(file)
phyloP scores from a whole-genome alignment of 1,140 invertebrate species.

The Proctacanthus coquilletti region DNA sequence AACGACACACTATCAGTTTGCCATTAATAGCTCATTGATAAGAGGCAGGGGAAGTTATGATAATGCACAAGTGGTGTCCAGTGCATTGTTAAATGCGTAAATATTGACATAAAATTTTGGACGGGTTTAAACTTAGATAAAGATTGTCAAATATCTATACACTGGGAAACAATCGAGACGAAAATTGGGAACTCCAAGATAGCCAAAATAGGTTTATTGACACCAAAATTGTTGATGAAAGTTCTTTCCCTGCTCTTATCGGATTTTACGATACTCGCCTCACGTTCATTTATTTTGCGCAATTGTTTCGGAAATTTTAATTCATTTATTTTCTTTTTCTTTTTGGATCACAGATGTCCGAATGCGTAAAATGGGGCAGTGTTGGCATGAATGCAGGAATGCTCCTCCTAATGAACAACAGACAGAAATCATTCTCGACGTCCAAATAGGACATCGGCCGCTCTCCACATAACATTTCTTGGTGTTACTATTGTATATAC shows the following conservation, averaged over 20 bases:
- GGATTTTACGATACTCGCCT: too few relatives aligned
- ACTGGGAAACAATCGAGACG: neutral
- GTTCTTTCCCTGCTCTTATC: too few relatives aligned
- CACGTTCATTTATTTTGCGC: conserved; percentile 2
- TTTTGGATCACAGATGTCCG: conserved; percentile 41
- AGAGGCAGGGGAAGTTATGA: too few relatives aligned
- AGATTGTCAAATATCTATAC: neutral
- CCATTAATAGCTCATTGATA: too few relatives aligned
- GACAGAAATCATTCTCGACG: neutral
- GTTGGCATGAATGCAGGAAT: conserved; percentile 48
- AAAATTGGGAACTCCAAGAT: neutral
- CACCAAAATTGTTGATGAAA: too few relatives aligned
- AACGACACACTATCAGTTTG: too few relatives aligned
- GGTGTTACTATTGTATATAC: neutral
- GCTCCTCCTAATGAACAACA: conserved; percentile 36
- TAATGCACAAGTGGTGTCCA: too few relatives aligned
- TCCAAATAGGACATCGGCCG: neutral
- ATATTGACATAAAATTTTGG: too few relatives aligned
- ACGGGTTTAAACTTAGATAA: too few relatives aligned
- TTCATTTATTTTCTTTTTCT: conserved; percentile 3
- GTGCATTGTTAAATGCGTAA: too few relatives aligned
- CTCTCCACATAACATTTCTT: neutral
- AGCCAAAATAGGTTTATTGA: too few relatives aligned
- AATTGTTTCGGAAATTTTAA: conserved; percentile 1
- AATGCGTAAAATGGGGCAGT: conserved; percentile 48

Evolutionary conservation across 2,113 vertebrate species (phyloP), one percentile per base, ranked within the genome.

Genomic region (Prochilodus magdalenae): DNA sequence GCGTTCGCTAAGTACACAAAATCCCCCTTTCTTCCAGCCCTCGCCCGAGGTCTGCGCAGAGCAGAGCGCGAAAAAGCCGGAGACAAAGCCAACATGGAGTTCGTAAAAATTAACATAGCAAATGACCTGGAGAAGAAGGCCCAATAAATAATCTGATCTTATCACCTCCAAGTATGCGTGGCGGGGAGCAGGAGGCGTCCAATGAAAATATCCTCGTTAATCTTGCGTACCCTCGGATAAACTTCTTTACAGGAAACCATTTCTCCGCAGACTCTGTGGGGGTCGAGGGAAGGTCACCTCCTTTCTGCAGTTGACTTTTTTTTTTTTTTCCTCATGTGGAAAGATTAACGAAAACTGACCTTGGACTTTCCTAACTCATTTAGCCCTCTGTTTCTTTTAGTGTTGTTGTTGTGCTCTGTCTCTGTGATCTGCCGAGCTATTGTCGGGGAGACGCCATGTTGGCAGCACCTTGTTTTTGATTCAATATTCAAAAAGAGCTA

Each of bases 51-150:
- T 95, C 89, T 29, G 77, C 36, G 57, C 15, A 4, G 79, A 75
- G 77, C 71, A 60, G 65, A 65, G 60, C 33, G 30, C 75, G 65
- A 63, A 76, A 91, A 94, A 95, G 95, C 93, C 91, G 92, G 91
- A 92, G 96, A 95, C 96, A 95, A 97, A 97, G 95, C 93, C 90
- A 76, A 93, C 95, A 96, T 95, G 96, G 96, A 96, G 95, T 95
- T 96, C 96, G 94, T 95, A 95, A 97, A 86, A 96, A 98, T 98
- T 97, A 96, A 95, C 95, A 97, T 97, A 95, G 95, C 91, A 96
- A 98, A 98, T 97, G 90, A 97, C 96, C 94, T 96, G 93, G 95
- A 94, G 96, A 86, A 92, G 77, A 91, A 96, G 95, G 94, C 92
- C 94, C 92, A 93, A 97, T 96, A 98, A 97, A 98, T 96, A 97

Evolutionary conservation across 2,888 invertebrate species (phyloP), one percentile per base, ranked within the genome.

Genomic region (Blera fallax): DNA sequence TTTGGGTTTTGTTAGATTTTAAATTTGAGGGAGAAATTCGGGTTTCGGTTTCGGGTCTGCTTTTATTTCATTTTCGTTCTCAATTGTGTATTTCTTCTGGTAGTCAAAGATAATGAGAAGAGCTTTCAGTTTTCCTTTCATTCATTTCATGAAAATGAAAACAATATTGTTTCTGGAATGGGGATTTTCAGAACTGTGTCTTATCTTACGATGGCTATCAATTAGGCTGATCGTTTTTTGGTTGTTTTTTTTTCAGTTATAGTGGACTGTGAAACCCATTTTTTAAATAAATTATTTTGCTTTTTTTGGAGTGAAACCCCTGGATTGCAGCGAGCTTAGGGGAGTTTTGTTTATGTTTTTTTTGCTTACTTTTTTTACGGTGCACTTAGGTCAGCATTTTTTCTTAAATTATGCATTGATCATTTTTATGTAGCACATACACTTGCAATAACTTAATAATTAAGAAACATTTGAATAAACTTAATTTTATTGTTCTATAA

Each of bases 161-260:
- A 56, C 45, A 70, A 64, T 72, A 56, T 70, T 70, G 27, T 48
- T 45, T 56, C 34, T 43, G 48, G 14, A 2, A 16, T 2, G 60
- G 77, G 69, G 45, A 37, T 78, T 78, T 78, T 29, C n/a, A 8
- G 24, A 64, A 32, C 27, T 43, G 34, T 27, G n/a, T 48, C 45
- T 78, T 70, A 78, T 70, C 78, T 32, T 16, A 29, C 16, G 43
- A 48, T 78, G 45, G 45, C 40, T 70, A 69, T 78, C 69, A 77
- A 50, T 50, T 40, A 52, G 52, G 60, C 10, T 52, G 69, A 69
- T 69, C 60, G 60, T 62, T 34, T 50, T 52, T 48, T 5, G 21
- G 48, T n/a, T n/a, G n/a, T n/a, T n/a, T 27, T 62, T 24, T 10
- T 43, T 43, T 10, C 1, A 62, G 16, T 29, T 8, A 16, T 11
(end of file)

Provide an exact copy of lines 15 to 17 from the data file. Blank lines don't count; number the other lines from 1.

- AACGACACACTATCAGTTTG: too few relatives aligned
- GGTGTTACTATTGTATATAC: neutral
- GCTCCTCCTAATGAACAACA: conserved; percentile 36